Q:  How long do registration calls take?

Most of the time when I make an appointment the call lasts about 10 minutes. We ask for information like first and last name, date of birth, address, emergency contact information, and we go over what to expect during and after the appointment. Sometimes the people I talk to can be chatty and want to share their excitement or frustration with the vaccination process. I’ve been on the phone for a half hour with a few people, but that’s not typical really. 

Q: How can people make your job easier when you call them?

Definitely, have patience. Please. I understand it has not been easy to make an appointment, and I’m sure people have strong emotions about feeling frustrated and anxious. However, we are all trying our best to get people vaccinated with the tools we have available to end this pandemic. 

Also, please know that when we call we are only authorized to make an appointment for the COVID vaccine for the individual we are calling. I’m not able to tell you that you should take one vaccine or the other, or provide medical guidance about whether or not you should be vaccinated. Those conversations are between that individual and their doctor.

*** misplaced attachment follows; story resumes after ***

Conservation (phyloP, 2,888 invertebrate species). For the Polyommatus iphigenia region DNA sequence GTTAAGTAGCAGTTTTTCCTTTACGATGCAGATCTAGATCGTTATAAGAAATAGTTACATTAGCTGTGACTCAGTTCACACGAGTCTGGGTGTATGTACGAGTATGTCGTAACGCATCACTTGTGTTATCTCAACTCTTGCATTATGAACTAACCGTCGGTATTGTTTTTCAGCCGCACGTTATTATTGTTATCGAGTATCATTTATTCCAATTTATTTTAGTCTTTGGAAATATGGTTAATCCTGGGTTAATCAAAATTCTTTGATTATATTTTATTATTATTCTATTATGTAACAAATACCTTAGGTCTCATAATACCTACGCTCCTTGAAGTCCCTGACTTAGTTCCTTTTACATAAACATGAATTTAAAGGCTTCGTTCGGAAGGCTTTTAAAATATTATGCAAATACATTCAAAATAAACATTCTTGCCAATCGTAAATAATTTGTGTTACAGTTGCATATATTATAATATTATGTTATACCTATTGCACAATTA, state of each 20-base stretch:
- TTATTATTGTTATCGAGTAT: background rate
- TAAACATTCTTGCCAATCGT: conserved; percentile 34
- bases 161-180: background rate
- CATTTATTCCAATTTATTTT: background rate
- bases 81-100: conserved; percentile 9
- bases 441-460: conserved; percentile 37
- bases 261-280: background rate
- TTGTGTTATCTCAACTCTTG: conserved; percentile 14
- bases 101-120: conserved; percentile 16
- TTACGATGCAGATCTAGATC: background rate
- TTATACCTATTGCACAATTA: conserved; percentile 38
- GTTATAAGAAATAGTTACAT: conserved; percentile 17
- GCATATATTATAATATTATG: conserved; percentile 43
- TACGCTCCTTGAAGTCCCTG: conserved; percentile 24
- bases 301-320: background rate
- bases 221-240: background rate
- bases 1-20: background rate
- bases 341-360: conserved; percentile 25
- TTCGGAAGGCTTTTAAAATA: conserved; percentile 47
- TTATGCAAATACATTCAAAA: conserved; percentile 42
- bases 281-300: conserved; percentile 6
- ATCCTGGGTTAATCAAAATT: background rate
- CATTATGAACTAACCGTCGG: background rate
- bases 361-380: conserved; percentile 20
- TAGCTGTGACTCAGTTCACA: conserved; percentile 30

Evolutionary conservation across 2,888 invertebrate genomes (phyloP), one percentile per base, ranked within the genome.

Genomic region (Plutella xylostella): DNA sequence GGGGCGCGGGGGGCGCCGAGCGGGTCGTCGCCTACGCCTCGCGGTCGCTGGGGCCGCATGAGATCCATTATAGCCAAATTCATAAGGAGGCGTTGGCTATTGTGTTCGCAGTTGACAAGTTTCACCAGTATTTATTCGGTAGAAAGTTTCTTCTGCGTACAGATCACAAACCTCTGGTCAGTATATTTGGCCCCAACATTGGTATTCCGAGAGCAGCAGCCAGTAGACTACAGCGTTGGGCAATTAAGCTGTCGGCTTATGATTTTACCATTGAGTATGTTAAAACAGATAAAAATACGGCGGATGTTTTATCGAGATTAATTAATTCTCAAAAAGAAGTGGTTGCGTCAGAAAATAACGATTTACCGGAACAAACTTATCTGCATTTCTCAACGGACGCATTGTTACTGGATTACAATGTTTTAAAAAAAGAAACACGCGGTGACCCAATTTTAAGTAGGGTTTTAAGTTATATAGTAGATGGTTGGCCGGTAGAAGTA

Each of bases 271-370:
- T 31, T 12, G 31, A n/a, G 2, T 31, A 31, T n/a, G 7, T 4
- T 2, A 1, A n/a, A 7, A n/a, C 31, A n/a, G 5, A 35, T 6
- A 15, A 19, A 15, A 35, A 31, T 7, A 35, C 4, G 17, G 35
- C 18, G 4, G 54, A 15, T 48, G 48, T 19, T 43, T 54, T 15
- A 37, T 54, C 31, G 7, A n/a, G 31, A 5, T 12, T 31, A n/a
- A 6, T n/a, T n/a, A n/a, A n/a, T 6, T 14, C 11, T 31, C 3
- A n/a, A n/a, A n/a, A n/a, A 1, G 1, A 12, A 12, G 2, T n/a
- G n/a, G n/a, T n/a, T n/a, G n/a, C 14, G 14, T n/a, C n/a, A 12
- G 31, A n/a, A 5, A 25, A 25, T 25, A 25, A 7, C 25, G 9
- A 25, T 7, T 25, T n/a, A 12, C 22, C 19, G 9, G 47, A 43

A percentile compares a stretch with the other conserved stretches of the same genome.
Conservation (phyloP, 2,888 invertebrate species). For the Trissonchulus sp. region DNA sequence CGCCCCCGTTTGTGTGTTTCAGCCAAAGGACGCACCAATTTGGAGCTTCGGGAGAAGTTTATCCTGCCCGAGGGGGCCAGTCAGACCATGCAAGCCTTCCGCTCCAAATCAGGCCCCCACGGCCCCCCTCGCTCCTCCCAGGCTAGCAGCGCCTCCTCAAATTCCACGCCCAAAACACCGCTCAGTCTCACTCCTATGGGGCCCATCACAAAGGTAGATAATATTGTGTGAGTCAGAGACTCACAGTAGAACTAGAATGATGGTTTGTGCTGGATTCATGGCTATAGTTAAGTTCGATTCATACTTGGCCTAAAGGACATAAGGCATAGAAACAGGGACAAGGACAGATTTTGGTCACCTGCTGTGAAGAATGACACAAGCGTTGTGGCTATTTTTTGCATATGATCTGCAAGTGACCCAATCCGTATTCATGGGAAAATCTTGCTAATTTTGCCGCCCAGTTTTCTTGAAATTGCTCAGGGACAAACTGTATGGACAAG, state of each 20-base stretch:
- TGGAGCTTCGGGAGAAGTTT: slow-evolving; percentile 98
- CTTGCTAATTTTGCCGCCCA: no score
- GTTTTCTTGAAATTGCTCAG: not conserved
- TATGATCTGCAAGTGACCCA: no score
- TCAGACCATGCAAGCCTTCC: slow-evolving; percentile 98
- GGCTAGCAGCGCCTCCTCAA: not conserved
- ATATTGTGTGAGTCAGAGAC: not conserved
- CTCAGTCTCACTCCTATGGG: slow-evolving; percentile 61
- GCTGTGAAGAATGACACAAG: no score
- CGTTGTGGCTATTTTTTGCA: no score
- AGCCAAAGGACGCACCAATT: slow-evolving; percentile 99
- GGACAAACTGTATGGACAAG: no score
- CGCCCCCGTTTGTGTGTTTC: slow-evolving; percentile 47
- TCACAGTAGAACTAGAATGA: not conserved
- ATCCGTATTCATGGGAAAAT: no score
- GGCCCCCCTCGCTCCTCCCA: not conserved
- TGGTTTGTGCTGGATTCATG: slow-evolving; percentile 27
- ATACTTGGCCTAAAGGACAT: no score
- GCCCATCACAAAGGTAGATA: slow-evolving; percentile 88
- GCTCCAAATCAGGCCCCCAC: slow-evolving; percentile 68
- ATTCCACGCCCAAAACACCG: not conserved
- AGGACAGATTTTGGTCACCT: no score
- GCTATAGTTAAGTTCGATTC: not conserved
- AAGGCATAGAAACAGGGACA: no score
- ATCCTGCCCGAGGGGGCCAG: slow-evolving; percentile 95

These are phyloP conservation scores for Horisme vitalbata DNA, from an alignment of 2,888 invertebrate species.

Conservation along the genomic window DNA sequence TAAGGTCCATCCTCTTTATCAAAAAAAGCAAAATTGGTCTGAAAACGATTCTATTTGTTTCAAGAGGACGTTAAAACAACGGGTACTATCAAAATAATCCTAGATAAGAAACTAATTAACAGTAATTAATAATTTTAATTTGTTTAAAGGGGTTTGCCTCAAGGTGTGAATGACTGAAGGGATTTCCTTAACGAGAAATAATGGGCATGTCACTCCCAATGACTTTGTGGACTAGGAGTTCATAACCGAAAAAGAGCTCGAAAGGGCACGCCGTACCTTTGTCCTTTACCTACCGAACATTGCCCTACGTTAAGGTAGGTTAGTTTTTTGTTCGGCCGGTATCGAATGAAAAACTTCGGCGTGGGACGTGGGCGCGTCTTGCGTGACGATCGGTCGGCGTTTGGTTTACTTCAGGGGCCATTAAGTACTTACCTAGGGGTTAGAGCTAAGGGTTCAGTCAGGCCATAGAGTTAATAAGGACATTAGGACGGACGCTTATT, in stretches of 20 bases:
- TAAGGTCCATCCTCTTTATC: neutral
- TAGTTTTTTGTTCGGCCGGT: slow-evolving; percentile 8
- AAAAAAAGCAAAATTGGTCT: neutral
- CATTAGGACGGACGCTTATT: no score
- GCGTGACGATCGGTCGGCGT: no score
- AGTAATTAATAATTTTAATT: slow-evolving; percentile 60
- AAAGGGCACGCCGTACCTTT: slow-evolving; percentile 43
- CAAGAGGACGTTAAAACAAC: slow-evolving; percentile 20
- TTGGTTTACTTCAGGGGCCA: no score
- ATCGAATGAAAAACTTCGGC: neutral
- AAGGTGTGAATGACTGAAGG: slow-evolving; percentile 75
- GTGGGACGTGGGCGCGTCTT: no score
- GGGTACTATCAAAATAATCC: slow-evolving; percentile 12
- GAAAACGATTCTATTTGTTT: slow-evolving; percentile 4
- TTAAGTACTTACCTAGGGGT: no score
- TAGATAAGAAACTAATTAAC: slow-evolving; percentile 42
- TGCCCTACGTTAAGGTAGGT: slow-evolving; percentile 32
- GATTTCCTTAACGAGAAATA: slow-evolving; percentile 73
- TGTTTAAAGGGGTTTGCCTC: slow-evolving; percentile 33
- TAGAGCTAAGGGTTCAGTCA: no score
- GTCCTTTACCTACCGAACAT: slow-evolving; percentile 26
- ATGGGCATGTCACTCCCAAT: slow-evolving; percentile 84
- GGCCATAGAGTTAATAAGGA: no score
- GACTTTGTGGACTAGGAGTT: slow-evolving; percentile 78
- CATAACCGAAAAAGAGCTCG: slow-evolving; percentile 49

Q: What is the most rewarding part of this work for you?

The most rewarding part is being a part of the hope that people feel making that appointment to finally get vaccinated for a virus that has disrupted so many lives. At the end of the day, I’m happy that I can help people see their grandchildren, visit friends, or in general try to get back to pre-COVID normal. 


Booking online is the fastest way to get a vaccination appointment. Go to for a list of COVID-19 vaccination providers in your area. 

People who do not have computer access or are not able to use an online registration system can get help by phone: 

  • For help booking an appointment with any provider in Washington, call 1-800-525-0127
  • For help booking an appointment at a Kitsap Public Health District clinic, call 360-728-2219 and leave a message. 
  • Spanish speakers in Kitsap County can call 360-728-2218 for assistance.